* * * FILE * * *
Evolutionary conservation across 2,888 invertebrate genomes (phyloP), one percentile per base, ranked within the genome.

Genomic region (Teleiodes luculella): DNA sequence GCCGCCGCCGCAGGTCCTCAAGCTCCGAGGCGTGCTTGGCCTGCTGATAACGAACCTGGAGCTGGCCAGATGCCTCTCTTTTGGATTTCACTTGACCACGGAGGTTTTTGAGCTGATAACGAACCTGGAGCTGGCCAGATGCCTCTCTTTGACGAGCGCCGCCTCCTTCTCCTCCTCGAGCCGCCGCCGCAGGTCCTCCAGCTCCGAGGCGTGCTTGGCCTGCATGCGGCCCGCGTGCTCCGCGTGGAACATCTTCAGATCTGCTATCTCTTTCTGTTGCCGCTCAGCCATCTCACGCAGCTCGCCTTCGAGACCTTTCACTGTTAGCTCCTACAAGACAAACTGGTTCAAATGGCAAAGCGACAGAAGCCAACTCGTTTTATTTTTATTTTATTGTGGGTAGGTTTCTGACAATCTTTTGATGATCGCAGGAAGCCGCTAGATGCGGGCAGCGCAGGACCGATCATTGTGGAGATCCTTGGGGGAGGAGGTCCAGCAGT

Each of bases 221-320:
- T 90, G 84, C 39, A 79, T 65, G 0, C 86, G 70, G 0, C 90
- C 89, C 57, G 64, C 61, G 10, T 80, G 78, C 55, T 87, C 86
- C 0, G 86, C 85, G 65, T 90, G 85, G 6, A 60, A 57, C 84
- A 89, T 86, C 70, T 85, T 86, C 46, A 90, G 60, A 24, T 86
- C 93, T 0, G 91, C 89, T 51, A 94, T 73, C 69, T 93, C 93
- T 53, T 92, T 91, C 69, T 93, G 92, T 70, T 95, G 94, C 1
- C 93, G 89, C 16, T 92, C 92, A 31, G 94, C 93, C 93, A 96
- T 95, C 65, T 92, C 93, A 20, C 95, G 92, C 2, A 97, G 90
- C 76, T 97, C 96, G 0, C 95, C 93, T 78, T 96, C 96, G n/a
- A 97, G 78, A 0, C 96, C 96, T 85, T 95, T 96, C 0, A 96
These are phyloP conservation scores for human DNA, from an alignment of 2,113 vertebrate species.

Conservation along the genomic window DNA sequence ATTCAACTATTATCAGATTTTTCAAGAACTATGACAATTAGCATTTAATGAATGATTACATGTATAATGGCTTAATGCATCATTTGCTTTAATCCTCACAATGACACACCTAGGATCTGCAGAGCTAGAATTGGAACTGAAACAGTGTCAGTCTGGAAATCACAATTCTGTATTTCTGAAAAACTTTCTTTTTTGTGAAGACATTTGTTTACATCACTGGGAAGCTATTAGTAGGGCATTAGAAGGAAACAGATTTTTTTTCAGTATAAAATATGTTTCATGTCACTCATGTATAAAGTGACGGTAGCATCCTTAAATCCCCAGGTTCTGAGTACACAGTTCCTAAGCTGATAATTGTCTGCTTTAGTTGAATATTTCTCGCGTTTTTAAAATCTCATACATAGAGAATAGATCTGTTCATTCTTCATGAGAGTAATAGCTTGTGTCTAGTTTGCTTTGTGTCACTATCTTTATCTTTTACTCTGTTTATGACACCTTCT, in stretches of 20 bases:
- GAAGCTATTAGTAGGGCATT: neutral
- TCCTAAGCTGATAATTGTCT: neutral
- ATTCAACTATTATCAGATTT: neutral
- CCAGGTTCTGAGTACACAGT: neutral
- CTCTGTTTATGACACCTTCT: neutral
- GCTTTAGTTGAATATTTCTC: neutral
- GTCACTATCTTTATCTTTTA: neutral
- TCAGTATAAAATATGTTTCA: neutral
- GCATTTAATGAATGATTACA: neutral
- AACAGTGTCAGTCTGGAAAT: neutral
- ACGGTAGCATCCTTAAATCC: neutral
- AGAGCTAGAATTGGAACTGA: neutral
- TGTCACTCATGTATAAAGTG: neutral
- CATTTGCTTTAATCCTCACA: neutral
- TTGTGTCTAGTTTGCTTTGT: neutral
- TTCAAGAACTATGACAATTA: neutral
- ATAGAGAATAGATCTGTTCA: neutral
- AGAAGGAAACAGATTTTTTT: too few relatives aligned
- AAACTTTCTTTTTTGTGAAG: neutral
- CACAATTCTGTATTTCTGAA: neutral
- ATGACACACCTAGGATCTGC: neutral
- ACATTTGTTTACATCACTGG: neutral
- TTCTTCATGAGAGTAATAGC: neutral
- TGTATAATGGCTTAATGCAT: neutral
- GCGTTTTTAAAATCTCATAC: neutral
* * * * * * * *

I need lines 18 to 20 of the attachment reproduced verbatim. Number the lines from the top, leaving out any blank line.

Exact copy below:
- ATTCAACTATTATCAGATTT: neutral
- CCAGGTTCTGAGTACACAGT: neutral
- CTCTGTTTATGACACCTTCT: neutral